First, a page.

Articles Posted in US Court of Appeals for the First Circuit

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The First Circuit affirmed the sentence imposed by the district court in connection with Defendant's conviction of being a felon in possession of a firearm and ammunition, holding that the sentence was neither procedurally nor substantively unreasonable. The district court sentenced Defendant to an incarcerate sentence of sixty months, nineteen months above the upper end of the advisory guidelines sentencing range. On appeal, Defendant argued that the sentence (1) was procedurally unreasonable because the district court failed to consider all of the 18 U.S.C. 3553(a) factors, and (2) was substantively unreasonable because it was too harsh. The First Circuit court affirmed, holding (1) there was no clear or obvious error in the sentencing court's explication of the factors that it considered; and (2) Defendant failed to show that the sentencing court abused its discretion in imposing an upwardly variant sentence. View "United States v. Mendez-Baez" on Justia Law

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The First Circuit affirmed the sentence imposed by the district court in connection with Defendant's guilty plea to conspiracy to import a controlled substance and unlawful entry into the United States, holding that the sentence was substantively reasonable. Defendant faced a 120-month mandatory minimum term of imprisonment for his conspiracy to import a controlled substance conviction. The sentencing judge found that Defendant qualified for the safety valve exception to the mandatory minimum sentence but nevertheless imposed a 135-month term of imprisonment to run concurrently with a six month term for the second conviction. Defendant challenged his 135-month sentence on appeal. The First Circuit affirmed, holding that the sentence was substantively reasonable and that there were no reasoning errors on the part of the district court. View "United States v. Reyes-Gomez" on Justia Law

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The First Circuit affirmed the imposition of an upwardly variant sentence of thirty-six months' imprisonment following a guilty plea by Defendant to a charge of being a felon in possession of a firearm, holding that the sentence was neither substantively nor procedurally unreasonable. As to Defendant's arguments on appeal regarding procedural reasonableness, the Court held that the district court (1) did not plainly err in considering Defendant's arrests not leading to convictions as a matter leading to an upward variance; (2) adequately considered the 18 U.S.C. ยง 3553(a) factors; and (3) did not plainly err in varying upward from the government's sentencing recommendation. The Court further held that as to Defendant's challenges to substantive reasonableness, Defendant's arguments either failed on waiver or simply failed. View "United States v. Rodriguez-Reyes" on Justia Law

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The First Circuit reversed the judgment of conviction on an embezzlement count brought against David Tkhilaishvili and otherwise affirmed the judgments of conviction against the three defendants, David and Jambulat Tkhilaishvili, holding that David's conviction for one count of embezzlement was improper. A jury convicted Defendants of conspiring to commit Hobbs Act extortion and other crimes. During the pendency of these appeals the government conceded that David's conviction on one count of embezzlement could not be sustained. The First Circuit affirmed in part and reversed in part, holding (1) the evidence was sufficient to support Defendants' Hobbs Act extortion convictions; (2) there was no instructional error; (3) the district court did not abuse its discretion when it admitted evidence of Defendants' prior violent acts; (4) David's conviction on one embezzlement count must be reversed; and (5) there was sufficient evidence to support David's conviction on the other embezzlement count. View "United States v. Tkhilaishvili" on Justia Law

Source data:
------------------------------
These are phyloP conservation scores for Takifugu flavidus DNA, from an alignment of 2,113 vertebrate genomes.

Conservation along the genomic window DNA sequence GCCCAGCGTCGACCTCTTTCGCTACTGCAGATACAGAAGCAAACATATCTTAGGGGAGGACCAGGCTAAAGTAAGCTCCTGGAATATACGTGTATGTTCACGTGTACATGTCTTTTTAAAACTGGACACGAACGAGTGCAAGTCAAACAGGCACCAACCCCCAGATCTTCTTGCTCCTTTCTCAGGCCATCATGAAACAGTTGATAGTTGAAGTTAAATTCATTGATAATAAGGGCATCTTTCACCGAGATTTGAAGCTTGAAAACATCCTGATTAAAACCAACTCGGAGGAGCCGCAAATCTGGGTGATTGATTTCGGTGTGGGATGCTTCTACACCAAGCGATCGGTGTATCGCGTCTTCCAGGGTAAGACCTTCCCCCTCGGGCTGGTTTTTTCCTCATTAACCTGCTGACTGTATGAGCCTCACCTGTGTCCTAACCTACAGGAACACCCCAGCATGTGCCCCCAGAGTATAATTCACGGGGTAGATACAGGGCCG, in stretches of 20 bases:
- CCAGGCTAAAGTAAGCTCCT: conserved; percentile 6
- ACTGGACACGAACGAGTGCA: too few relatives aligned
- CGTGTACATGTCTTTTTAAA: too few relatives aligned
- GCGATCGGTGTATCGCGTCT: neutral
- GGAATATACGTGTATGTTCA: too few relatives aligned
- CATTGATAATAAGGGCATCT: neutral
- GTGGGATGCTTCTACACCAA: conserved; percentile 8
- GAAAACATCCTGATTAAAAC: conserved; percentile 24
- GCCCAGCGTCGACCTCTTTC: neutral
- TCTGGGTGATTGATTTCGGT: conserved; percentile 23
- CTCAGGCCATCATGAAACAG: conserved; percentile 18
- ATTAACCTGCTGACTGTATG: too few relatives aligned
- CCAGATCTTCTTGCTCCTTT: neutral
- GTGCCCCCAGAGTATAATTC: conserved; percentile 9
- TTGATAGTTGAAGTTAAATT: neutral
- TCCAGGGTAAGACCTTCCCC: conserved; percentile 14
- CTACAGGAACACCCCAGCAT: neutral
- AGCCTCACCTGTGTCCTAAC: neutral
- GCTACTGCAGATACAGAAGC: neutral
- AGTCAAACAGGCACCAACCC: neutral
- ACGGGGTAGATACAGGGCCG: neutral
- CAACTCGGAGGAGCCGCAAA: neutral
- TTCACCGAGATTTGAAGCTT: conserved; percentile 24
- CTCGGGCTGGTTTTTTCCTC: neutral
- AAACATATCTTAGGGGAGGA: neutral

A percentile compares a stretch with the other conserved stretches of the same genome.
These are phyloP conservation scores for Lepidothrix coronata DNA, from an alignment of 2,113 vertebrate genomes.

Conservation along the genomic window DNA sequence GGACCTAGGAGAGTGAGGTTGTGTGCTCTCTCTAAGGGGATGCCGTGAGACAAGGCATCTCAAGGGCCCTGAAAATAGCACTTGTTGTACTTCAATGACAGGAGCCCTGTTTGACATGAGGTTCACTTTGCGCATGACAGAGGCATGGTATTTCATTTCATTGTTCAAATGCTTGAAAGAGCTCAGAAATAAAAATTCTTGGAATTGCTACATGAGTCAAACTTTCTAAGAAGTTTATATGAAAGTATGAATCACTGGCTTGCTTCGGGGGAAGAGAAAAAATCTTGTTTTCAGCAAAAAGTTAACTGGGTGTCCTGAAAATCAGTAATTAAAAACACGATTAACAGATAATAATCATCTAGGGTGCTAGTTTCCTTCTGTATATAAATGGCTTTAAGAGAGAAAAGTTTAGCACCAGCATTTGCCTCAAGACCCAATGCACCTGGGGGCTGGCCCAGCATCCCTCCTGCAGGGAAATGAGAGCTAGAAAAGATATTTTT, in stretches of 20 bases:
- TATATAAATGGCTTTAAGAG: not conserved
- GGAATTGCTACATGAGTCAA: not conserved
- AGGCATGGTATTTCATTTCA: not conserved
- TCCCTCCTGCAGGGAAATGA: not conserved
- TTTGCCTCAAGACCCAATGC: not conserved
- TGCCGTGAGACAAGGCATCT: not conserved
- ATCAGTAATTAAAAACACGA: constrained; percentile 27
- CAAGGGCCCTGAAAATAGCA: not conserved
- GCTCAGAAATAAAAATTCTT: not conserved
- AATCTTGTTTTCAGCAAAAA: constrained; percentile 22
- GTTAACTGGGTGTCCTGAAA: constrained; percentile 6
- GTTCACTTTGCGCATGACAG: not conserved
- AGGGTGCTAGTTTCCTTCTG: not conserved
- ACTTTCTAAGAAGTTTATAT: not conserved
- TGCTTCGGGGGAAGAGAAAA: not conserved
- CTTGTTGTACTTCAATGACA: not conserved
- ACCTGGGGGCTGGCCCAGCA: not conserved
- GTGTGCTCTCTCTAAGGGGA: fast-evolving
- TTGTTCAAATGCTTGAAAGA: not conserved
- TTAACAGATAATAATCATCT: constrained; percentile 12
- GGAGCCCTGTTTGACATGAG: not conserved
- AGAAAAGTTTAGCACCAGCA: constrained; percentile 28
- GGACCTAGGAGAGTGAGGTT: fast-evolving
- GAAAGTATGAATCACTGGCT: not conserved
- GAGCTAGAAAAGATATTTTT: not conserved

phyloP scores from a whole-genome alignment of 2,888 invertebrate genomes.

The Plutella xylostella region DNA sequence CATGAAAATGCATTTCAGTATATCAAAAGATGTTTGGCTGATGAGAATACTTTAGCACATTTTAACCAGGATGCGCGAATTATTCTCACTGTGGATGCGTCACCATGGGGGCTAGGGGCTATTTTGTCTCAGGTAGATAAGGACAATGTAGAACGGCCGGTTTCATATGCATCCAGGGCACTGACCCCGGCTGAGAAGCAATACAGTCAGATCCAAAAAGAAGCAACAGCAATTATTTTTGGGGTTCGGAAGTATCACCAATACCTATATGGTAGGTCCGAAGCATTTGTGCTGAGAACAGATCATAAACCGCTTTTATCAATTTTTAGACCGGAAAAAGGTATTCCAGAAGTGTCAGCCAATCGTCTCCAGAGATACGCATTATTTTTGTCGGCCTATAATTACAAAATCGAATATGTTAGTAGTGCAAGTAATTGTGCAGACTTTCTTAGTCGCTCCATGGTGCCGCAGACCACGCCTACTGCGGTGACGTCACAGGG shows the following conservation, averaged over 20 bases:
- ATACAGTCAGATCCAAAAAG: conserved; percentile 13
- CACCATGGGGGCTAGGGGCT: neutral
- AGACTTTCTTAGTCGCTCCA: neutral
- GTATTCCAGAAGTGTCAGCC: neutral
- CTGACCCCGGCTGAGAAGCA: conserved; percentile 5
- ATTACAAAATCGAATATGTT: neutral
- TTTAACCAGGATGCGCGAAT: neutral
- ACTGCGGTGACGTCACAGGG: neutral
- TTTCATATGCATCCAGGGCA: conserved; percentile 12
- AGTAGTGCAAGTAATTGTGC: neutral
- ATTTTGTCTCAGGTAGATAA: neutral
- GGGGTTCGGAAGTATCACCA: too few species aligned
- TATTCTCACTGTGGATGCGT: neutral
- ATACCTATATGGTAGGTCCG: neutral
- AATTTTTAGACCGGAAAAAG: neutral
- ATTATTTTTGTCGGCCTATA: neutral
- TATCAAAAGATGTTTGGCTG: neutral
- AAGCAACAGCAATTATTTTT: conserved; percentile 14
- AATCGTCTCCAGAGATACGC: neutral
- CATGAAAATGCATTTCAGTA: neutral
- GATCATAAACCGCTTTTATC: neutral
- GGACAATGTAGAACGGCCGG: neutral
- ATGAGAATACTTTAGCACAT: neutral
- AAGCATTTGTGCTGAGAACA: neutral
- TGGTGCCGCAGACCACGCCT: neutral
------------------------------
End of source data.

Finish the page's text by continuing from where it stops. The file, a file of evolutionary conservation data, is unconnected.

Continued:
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The First Circuit affirmed Defendant's conviction based on his guilty plea for production of child pornography, holding that the district court did not err in denying Defendant's motion to withdraw his guilty plea. After entering his guilty plea, Defendant filed a motion to withdraw his plea, arguing that his counsel, in advising him with respect to the guilty plea, had provided him with ineffective assistance of counsel by not having moved pursuant to the Fourth Amendment to suppress certain evidence. Acknowledging that Defendant would be entitled to withdraw his guilty plea if his counsel had failed to file a meritorious suppression motion, the district court held a hearing. The court denied Defendant's motion, concluding that Defendant's Fourth Amendment rights had not been violated. The First Circuit affirmed, holding that Defendant failed to show that his Fourth Amendment rights were violated. View "United States v. Powell" on Justia Law